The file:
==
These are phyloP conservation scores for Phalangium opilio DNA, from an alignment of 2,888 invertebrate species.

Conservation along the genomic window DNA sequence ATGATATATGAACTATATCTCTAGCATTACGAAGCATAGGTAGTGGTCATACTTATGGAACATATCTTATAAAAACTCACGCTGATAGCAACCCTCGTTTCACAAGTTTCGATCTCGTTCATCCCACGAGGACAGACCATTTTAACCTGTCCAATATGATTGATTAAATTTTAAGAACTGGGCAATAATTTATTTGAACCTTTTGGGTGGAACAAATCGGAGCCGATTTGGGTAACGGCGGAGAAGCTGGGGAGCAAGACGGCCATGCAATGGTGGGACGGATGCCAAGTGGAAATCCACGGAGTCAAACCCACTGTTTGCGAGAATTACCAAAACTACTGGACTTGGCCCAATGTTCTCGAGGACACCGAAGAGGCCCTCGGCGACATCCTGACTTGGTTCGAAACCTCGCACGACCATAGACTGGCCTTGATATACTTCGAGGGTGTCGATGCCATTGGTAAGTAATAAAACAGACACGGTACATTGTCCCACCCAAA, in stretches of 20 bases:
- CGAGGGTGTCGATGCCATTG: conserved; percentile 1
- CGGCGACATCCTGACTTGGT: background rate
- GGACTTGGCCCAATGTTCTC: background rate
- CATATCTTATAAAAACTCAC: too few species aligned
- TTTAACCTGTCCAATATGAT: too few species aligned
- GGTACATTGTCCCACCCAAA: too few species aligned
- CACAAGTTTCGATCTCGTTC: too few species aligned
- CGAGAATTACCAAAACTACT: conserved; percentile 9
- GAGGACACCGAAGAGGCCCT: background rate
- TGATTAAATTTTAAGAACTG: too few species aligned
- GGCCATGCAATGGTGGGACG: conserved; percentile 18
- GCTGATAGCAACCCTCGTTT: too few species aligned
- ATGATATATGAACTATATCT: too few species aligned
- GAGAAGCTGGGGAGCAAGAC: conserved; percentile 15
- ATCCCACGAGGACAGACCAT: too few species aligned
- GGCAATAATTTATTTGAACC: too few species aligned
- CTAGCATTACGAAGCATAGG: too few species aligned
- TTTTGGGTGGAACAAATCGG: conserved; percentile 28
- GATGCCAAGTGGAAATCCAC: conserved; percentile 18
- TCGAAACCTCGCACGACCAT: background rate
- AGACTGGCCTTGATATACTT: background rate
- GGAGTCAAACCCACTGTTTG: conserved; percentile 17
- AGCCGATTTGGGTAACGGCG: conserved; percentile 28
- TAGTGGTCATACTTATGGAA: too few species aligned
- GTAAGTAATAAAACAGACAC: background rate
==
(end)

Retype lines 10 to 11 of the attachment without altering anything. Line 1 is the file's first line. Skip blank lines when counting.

- CGAGAATTACCAAAACTACT: conserved; percentile 9
- GAGGACACCGAAGAGGCCCT: background rate